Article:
by David Jackson
I hope I wasn’t the only one that noticed Ross Perot passed away in July.
What with the political left screaming to have President Trump fitted for a strait-jacket and the political right trying to find ways to deport U.S. Representative Alexandria Ocasio-Cortez, among others, it seems to be a chore to find meaningful news these days.
Perot, a billionaire businessman from Texarkana, Texas, was best known to members of my generation for two things: Running for president as an independent in 1992 and the classic “Saturday Night Live” sketch featuring Dana Carvey as Perot and Phil Hartman as Navy Vice-Admiral James Stockdale, Perot’s pick for vice president. Stockdale’s fumbling, clueless appearance at the 1992 vice presidential debate where he asked “Who am I, why am I here?” inspired the classic comedy skit “Joyride with Perot.”
Although Perot did not win any electoral votes in the 1992 election, he won 18.9 percent of the popular vote — the highest percentage of any third-party candidate since 1912. It can be argued that he made a lot of strategic missteps during the race that hurt his already slim chances, but he did enjoy a great deal of popularity — he actually led the Gallup Polls as late as June 1992. Perot connected with many people left unimpressed by the incumbent Republican and the field of Democratic challengers.
So, as we brace ourselves for the 2020 presidential election, almost certainly to be the nastiest, most divisive race in recent memory, a thought came to me: Why don’t we have any legitimate third-party candidates in a landscape that practically begs for one?
Political discourse in this day and age is, well, ugly. There appears to be more interest in coming up with creative ways to insult the other side than there is in trying to find common ground. The idea of compromise seems to be something along the lines of “as soon as you get your head screwed on right and start seeing things my way, we can talk.”
Readers of the Lewiston Tribune will note that more often than not, the Opinion page features several letters to the editor by members of the right explaining in great detail why members of the left should locked in mental institutions and vice versa.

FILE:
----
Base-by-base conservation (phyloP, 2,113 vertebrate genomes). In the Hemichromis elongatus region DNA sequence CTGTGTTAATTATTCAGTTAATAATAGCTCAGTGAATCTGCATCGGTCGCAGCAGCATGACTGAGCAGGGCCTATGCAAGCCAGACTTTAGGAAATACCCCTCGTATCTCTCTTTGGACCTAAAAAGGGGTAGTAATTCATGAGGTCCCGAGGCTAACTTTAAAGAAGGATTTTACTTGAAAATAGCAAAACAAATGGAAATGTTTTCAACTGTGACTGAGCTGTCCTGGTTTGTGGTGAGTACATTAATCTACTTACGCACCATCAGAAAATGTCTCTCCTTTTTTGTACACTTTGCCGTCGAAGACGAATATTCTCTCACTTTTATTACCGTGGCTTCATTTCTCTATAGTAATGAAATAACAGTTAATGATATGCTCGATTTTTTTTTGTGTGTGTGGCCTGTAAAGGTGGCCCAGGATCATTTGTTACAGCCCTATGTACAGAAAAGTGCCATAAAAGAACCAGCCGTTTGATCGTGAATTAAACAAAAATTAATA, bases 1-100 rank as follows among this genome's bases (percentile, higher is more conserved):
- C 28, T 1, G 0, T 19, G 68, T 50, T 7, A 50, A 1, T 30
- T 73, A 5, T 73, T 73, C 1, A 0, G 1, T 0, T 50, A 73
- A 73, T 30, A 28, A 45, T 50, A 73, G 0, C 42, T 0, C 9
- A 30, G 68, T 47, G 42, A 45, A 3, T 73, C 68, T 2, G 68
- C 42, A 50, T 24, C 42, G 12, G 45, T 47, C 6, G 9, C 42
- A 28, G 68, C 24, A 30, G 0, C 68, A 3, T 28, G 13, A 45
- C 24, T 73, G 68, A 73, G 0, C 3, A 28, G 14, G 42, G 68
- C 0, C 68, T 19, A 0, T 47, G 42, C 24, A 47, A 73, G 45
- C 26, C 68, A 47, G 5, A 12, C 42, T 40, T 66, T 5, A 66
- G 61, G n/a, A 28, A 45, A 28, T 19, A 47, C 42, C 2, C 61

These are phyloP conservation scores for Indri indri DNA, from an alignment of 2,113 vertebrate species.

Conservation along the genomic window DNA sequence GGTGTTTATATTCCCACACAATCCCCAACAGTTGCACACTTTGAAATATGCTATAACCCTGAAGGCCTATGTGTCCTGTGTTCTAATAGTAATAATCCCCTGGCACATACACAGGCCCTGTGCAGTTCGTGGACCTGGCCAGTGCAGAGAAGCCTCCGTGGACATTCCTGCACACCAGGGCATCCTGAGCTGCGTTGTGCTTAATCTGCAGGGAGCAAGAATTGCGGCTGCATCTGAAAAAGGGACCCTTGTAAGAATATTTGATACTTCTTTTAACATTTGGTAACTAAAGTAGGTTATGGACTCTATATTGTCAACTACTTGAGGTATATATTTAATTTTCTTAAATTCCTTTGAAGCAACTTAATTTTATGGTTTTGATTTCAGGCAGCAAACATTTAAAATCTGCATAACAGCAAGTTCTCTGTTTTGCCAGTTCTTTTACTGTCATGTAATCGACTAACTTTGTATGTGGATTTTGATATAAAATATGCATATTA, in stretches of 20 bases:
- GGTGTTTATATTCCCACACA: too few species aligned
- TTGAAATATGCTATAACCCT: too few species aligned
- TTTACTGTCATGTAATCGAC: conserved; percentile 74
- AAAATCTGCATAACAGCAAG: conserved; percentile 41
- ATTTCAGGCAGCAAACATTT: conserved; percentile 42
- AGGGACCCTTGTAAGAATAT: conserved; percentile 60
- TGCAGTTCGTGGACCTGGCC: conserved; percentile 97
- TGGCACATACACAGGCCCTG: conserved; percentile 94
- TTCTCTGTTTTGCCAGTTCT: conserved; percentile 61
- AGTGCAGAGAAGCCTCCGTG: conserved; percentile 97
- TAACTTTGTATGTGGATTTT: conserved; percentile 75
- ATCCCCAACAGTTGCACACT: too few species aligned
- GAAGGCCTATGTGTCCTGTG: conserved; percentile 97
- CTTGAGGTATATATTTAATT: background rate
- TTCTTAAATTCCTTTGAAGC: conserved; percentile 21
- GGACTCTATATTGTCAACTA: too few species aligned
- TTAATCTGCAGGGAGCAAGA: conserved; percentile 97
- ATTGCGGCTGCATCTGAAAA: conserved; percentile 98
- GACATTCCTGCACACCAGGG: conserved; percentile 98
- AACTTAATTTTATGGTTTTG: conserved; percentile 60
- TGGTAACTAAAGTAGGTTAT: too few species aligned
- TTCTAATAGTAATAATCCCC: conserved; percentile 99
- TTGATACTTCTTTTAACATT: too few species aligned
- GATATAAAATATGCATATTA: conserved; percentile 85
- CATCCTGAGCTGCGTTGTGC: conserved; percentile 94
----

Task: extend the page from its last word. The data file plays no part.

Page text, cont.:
How many of us have heard variations on conversations like this over the past year?
“I wish President Trump would stop tweeting so much and I don’t really like how he treats everyone, but I’ll be damned if I’ll ever vote for a pinko liberal like ….”
“We do need some kind of border security and the economy is in pretty good shape … but I cannot support President Trump’s constant lies and ceaseless bullying. Anyone but Trump.”
Anyone but Trump. Anyone but Hillary. Anyone but Obama. Anyone else see a trend here?
We’re not voting for someone, we’re voting against someone. Which means we end up stuck with someone whose main attraction was that they were the lesser of two evils. Shouldn’t we be able to do better than that?
Yet, despite this state of polarization, there appears to be no serious third-party candidates on the horizon for the 2020 presidential election. More than 700 people have filed with the Federal Election Commission to run for president next year, according to a July 22 story in the Tribune. (And, no, not all of them are Democrats). Other than seemingly obligatory candidates from the Libertarian Party, the Green Party and a couple of other regulars on the ballot, there appears to be no serious candidate outside of the Republican or Democratic parties.
A couple of well-known, wealthy businessmen, Mark Cuban and Howard Schultz, have talked about throwing their names in the ring, but nothing formal has occurred to date. So it appears, for now, that we will once again be asked to choose the lesser of two evils to be the leader of the free world.
Would having a third choice be any better than what we have now? Maybe. Maybe not. But isn’t the idea of having more choices generally better than having fewer choices?
Granted, it’s not easy to run for president if you aren’t a Republican or a Democrat. There is a laundry list of reasons why any third-party candidate is starting off with two strikes against them, with money being at the top of this list. It costs a lot of money to run for president, especially if you don’t have a national political party raising funds to pay the bills.
But that doesn’t mean it’s not a worthy pursuit. If you aren’t a fan of the current political climate, it actually seems kind of important. I just hope the idea wasn’t buried with Perot.
David Jackson received a Bachelor of Arts in political science from the University of Idaho in 1993 and lived in Washington, D.C., for two years, completing internships for former U.S. Senator Steve Symms and former U.S. Representative Mike Crapo. He can be contacted at firstname.lastname@example.org.